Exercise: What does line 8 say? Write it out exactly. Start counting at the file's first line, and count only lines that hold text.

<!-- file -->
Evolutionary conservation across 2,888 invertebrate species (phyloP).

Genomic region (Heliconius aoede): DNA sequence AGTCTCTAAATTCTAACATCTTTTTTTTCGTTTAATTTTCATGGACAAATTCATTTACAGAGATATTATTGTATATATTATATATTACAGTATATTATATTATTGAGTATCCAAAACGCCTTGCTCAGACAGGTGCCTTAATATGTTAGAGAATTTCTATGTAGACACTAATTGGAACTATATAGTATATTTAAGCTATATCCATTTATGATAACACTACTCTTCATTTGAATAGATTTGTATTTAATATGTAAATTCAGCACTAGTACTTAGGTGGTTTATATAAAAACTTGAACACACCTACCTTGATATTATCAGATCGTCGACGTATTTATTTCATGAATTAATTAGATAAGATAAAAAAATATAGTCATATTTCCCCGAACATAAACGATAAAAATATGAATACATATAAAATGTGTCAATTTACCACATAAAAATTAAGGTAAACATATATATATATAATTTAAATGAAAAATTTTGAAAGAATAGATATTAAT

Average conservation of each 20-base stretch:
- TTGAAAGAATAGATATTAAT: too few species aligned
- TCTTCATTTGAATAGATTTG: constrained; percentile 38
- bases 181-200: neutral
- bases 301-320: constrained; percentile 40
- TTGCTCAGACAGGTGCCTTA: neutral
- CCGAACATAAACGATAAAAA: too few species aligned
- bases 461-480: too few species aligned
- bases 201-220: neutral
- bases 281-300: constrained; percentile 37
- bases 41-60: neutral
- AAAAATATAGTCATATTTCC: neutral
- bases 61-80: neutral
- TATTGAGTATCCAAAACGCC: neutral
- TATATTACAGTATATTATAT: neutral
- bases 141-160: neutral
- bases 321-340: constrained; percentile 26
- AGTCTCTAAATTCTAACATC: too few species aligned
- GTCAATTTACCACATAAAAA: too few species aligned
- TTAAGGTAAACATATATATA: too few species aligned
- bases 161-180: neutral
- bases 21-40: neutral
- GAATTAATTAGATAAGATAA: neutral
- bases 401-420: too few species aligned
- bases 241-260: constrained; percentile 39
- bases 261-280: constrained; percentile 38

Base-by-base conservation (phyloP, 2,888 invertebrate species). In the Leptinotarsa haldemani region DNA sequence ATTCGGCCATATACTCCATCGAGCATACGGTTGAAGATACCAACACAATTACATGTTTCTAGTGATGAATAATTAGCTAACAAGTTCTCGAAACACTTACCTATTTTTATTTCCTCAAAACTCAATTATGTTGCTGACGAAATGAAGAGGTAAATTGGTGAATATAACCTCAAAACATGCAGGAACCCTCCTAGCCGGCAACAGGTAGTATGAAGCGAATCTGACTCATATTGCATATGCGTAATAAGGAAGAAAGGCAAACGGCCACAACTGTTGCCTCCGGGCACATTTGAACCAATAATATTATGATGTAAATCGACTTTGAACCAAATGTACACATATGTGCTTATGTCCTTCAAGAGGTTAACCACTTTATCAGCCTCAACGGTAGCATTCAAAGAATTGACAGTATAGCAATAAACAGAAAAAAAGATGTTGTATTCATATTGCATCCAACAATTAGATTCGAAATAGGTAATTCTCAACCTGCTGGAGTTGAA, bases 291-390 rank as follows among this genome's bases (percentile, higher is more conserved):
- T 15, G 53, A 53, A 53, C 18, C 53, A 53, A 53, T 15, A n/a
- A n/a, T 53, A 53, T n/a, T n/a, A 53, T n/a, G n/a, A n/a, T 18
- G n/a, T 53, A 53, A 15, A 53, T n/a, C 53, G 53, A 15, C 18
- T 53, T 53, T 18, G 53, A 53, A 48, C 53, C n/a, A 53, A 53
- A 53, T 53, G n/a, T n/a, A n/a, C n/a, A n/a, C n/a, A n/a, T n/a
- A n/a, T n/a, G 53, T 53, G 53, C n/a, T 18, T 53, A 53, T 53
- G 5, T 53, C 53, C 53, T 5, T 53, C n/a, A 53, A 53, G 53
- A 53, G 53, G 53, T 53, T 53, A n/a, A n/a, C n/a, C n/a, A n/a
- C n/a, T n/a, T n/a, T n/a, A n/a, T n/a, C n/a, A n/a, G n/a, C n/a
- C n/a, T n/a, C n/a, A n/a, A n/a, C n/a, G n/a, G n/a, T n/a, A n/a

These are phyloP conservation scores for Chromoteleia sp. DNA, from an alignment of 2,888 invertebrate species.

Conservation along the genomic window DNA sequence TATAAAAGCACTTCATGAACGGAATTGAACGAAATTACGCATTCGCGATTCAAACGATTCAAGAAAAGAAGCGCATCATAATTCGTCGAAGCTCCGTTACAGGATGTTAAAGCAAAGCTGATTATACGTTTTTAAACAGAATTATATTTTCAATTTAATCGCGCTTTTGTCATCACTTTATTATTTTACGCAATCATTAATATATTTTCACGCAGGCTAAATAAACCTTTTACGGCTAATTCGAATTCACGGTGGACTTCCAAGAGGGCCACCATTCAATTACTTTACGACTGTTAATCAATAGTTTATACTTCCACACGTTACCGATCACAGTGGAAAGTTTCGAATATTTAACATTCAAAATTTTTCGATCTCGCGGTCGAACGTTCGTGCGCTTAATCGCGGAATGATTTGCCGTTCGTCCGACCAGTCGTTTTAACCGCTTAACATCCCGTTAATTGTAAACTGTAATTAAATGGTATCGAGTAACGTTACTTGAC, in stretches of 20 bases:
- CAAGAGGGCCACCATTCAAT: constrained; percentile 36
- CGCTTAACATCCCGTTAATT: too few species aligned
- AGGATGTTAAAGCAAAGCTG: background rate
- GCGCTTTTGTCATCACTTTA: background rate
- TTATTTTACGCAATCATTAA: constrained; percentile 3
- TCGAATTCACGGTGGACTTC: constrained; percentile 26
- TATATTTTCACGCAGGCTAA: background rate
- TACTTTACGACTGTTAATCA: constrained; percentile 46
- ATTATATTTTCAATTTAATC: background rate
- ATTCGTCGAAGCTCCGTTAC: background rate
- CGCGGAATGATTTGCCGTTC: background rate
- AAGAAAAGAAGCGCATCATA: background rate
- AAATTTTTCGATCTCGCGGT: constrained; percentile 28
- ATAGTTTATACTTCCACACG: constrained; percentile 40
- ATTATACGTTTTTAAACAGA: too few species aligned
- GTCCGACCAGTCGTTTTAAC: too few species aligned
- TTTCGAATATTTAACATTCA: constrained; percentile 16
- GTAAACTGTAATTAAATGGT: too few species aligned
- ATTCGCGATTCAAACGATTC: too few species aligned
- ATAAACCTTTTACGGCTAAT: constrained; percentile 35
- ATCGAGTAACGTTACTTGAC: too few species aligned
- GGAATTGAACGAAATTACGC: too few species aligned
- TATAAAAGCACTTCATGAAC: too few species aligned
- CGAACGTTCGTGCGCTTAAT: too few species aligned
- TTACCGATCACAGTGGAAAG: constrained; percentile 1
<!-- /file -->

- TTGCTCAGACAGGTGCCTTA: neutral